This week we're joined by writer Ann Friedman, co-host of the podcast Call Your Girlfriend. It's full of advice! Ann gives us some advice on starting a podcast about friendship and also explains Shine Theory and how it can help you manage professional jealousy.  Finally we move on to the real advice - we get a question from a recently divorced man who has found he no longer has friends of his own and needs help making some new ones. You can find Ann on Twitter, on her website and on Call Your Girlfriend.Hey Man, I’m 40 and recently divorced. Obviously there’s a lot THERE to deal with, but one of the things that I’ve really been stunned to realize since I’ve moved out on my own is that I don’t have any friends! I didn’t realize that I’d come to rely so much on my wife as a source of friendship. We had social, casual friendships with other parents, but it’s only now - without my ex - that I realize I’ve been without real friendships for the better part of a decade. And now that I’m single again, I feel like a pariah. Couples don’t seem to really want to have me over as a single person (or maybe it just feels awkward for me) and I’m missing friends that are truly mine and know me well. I’m so busy with work and childcare as a solo parent, I don’t even know how to make new friends. Any advice?Signed, Lonely on the Lower East Side★ Support this podcast on Patreon ★

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Sep 2019

38 min 29 sec

We're joined this week by Louis Boria aka Brooklyn Boy Knits. Louis became well known in 2017 when a photo taken of him knitting on his subway commute went viral. We talk about knitting and the importance of doing what something that makes you happy, even when your family doesn't understand. Our question this week is from a dad who wants to protect his son from embarrassing himself on the basketball court. Louis links:WebsiteFacebookInstagramTwitterTedx TalkHey Man, My son sucks at basketball. He loves basketball and works hard at it, but he’s always the worst player on his team, and when he has a bad game, as he often does, he’s devastated afterwards. He generally struggles with self esteem and I feel like this exacerbates things. I wish he’d quit basketball and do something that aligns more with his strengths and makes him feel better about himself. But he loves basketball and says he doesn’t want to play other sports. Kyrie is his hero. What should I do? Keep encouraging him even though it’s pretty clear he’s not ever really going to be good? Keep subtly pushing him towards something else? Please help. Signed,Sad Dad in Dyker Heights★ Support this podcast on Patreon ★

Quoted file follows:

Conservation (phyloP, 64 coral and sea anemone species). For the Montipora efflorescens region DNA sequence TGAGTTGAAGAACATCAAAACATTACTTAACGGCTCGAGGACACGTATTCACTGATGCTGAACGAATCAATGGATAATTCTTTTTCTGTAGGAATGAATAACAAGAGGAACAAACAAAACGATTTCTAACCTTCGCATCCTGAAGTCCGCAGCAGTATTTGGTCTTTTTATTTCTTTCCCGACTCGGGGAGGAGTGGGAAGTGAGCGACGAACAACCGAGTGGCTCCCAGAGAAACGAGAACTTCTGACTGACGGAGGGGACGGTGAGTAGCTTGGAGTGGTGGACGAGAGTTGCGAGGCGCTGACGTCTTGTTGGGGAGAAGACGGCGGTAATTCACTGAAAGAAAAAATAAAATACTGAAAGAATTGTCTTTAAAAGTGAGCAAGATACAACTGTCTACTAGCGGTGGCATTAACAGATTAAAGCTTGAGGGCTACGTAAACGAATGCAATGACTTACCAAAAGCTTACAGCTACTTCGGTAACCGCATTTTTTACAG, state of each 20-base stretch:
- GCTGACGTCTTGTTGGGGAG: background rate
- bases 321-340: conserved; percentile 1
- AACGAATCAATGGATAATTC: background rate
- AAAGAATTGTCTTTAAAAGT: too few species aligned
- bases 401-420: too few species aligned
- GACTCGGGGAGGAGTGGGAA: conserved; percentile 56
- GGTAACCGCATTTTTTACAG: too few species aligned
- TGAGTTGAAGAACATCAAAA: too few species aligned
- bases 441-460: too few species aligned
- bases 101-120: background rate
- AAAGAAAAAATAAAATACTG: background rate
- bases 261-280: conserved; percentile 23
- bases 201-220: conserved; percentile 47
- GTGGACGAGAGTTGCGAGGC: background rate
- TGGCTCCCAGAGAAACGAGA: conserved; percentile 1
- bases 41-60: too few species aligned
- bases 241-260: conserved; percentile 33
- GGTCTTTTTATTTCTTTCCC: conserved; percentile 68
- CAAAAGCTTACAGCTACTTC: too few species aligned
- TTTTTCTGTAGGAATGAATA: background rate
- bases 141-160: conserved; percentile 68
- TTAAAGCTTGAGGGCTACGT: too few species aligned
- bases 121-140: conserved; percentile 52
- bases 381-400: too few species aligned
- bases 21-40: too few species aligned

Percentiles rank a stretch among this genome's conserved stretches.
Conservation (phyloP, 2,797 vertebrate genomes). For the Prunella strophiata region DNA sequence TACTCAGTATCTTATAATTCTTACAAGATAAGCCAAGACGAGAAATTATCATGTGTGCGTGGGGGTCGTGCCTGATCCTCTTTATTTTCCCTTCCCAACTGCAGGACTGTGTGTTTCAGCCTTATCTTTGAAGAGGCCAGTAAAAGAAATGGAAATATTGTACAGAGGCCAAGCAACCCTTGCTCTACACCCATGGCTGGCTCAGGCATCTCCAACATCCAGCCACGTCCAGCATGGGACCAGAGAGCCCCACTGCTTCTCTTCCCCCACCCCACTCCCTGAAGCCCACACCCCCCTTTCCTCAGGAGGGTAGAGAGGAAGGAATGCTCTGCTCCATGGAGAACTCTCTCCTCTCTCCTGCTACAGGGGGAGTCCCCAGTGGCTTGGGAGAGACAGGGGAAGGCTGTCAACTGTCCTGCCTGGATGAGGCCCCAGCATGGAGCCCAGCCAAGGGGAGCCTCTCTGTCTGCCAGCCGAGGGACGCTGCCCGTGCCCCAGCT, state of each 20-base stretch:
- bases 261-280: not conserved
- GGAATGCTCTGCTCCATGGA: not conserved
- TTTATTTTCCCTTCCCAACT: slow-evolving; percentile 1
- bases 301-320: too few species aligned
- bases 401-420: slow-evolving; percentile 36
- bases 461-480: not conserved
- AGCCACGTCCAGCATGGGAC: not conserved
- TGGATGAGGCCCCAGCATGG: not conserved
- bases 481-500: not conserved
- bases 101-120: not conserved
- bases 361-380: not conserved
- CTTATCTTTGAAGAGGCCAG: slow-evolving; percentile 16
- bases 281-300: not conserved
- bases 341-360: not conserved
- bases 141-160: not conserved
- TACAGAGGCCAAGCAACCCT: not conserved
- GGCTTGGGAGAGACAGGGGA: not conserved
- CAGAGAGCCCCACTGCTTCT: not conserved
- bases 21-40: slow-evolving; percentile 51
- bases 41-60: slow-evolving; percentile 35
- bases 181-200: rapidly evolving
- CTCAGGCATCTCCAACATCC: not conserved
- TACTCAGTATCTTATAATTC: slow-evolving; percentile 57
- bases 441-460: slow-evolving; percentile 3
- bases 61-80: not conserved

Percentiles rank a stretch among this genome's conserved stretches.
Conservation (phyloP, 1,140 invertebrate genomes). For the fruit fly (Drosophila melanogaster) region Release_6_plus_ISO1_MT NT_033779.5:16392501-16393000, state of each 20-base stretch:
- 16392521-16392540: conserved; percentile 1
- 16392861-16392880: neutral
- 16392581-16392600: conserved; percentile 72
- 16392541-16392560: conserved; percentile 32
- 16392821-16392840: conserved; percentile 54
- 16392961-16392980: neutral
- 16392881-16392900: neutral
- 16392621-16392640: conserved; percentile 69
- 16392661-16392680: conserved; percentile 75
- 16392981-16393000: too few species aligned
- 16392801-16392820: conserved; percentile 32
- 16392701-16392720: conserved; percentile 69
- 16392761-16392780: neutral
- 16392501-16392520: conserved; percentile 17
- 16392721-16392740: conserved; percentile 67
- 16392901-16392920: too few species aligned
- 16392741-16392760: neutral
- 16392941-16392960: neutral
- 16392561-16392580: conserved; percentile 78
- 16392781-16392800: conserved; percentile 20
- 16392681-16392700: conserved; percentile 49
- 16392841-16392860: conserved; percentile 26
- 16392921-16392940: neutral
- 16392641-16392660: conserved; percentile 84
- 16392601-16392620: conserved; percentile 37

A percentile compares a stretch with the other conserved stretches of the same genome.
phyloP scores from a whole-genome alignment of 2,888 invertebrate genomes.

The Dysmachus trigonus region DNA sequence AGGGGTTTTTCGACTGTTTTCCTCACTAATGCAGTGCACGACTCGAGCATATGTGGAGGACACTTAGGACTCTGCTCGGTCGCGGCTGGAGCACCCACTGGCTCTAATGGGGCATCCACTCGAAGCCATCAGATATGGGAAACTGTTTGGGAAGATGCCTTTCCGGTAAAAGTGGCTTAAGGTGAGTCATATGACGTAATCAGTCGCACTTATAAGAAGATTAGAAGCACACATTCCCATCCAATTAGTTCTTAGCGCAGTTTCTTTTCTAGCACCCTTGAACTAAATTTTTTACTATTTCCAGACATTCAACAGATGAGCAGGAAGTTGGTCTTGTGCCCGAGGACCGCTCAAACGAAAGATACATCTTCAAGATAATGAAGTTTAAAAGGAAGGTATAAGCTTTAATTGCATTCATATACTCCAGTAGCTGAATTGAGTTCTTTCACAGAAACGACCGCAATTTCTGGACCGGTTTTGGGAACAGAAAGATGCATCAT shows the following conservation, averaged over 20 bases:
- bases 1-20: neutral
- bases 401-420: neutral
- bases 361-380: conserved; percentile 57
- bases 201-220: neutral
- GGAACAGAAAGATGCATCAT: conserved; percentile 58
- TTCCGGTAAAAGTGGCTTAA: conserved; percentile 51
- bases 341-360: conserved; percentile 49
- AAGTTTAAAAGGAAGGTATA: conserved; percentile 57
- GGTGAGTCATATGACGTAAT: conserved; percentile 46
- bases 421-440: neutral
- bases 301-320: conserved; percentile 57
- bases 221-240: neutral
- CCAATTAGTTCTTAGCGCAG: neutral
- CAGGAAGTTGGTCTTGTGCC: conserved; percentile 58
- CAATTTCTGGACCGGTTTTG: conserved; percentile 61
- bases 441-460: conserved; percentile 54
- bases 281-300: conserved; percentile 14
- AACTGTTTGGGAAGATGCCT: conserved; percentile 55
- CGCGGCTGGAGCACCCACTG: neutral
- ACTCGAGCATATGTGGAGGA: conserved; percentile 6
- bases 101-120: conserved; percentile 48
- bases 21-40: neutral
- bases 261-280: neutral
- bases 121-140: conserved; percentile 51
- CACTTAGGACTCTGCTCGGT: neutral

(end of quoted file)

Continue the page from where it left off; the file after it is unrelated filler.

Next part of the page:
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Sep 2019

51 min 3 sec

Jason Roggers is a former silver medalist with the USA Olympic Men's Fencing team. He's also the author of a recent candid essay in Men's Health magazine about his decades-long strong with performance anxiety and erectile dysfunction. This week, he shares with us about his struggle with erectile dysfunction and how other men can benefit from what he learned in his recovery process. We also get a question from a listener struggling with whether he should commit to his current partner or end the relationship. Jason's essay in Men's HealthJason's website Jason's Instagram and TwitterHey Man, I know the premise of this question might sound overly pessimistic, but I feel like I wasted my life. I’m 40 and have a job that pays 6 figures that anyone would consider good and enviable. I’ve worked steadily towards my career, taking a break only to get an MBA and am now in a top position at my company. I feel proud about where I’ve gotten myself professionally. The problem is that I’m currently engaged to a woman who is my first long-term relationship and I’m having serious doubts. I have been very focused on my career and haven’t been able to sustain a serious relationship. When I met my fiance, things felt good but they tapered off about a year into the relationship (it’s now been 4 more years). I do love her as a person, but I just don’t know if I want to be with her. Part of the problem is that my job is so demanding, I easily get distracted and forget about how unhappy I am with the relationship. One of the reasons I think I don’t want to stay in this relationship is because I think I’ve grown and changed a lot since we first met. I got in better shape, I got more confident as a result of big moves in my career. I often think - “I could do better” if I was out on the market now. Part of the reason that sticks in my mind is because I was shy and insecure earlier in my adulthood, but I’ve figured a lot of that stuff out and feel like I’m not living up to my potential. I regret not dating more and not realizing some of the things I realize now. Couldn’t I be happier? Don’t I deserve to find that out?Signed, Tired of wasting time★ Support this podcast on Patreon ★